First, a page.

Motivated by hockey’s omission from the 1924 Paris Games, the Fédération Internationale de Hockey sur Gazon (FIH) was founded by Paul Léautey. M. Léautey, who would later become the first president of the FIH, called together seven National Federations to form the sport’s international governing body.
These founding members, which represented both men’s and women’s hockey in their countries, were Austria, Belgium, Czechoslovakia, France, Hungary, Spain and Switzerland.
Popularised in the late 19th century, the women’s game developed quickly in many countries. In 1927, the International Federation of Women’s Hockey Associations (IFWHA) was formed. After celebrating their respective Golden Jubilees – the FIH in 1974 and the IFWHA in 1980 – the two organisations came together in 1982 to form the current FIH.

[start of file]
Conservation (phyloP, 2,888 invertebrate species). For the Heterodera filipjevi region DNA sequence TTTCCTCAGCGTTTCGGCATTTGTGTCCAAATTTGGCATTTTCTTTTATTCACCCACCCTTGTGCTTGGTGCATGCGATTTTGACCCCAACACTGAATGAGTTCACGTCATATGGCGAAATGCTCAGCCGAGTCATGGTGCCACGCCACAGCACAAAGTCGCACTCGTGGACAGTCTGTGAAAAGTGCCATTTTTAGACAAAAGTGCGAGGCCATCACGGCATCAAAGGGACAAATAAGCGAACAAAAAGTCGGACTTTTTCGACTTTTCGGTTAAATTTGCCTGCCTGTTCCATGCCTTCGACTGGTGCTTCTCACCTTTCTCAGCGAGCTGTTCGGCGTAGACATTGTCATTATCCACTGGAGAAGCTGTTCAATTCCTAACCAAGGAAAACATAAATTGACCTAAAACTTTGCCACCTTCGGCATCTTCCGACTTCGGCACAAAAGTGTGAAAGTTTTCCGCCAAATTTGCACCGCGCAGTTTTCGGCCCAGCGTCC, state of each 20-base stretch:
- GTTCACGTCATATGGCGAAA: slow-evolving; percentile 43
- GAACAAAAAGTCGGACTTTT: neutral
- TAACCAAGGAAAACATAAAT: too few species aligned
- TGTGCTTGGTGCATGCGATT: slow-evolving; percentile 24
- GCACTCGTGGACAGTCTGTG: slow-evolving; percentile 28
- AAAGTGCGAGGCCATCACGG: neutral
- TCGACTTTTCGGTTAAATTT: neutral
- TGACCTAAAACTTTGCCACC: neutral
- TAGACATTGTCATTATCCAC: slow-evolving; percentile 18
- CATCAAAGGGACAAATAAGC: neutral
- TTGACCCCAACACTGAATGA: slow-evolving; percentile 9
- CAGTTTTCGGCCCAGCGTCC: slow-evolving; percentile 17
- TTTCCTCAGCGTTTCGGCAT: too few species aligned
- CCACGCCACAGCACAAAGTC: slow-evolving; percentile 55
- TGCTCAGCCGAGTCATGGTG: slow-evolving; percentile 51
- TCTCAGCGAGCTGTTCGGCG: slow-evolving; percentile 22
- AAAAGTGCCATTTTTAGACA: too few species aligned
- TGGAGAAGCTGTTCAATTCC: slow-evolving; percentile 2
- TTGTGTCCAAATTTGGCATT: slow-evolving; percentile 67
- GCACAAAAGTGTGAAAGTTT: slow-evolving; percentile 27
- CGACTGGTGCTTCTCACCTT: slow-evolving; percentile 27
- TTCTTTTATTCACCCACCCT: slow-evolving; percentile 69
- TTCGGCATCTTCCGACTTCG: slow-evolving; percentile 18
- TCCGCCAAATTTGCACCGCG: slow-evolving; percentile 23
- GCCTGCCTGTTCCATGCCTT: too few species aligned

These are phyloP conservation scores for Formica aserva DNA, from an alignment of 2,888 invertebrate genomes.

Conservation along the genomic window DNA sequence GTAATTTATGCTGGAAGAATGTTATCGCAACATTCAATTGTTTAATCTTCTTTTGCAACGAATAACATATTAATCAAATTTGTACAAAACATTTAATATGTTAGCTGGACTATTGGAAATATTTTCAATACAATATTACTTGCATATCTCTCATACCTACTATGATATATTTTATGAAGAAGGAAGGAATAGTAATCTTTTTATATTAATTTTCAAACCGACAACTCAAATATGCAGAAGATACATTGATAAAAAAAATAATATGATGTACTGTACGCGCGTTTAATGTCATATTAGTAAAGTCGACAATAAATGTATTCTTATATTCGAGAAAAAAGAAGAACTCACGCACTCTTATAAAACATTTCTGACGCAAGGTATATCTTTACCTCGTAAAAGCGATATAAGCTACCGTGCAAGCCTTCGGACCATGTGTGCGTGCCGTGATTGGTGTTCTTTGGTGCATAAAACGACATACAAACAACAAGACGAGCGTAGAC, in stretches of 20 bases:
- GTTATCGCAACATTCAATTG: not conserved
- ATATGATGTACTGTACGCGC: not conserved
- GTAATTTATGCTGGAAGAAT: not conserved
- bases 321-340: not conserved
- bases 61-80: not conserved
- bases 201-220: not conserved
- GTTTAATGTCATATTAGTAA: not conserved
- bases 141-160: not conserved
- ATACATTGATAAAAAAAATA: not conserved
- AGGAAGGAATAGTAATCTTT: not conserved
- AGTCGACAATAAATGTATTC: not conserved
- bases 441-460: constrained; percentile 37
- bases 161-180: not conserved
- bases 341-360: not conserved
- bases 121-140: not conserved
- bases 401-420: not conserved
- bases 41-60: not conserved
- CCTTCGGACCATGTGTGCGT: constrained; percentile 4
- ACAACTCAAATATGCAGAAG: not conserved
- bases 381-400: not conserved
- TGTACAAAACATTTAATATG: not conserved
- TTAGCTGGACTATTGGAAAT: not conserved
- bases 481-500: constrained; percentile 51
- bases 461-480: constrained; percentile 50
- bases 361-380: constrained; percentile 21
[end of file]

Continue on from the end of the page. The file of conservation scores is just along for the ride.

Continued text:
By 1964, there were already 50 countries affiliated with the FIH, as well as three Continental Associations – Africa, Pan America and Asia – and in 1974, there were 71 members. Today, the International Hockey Federation consists of five Continental Associations, 137 National Associations and is still growing.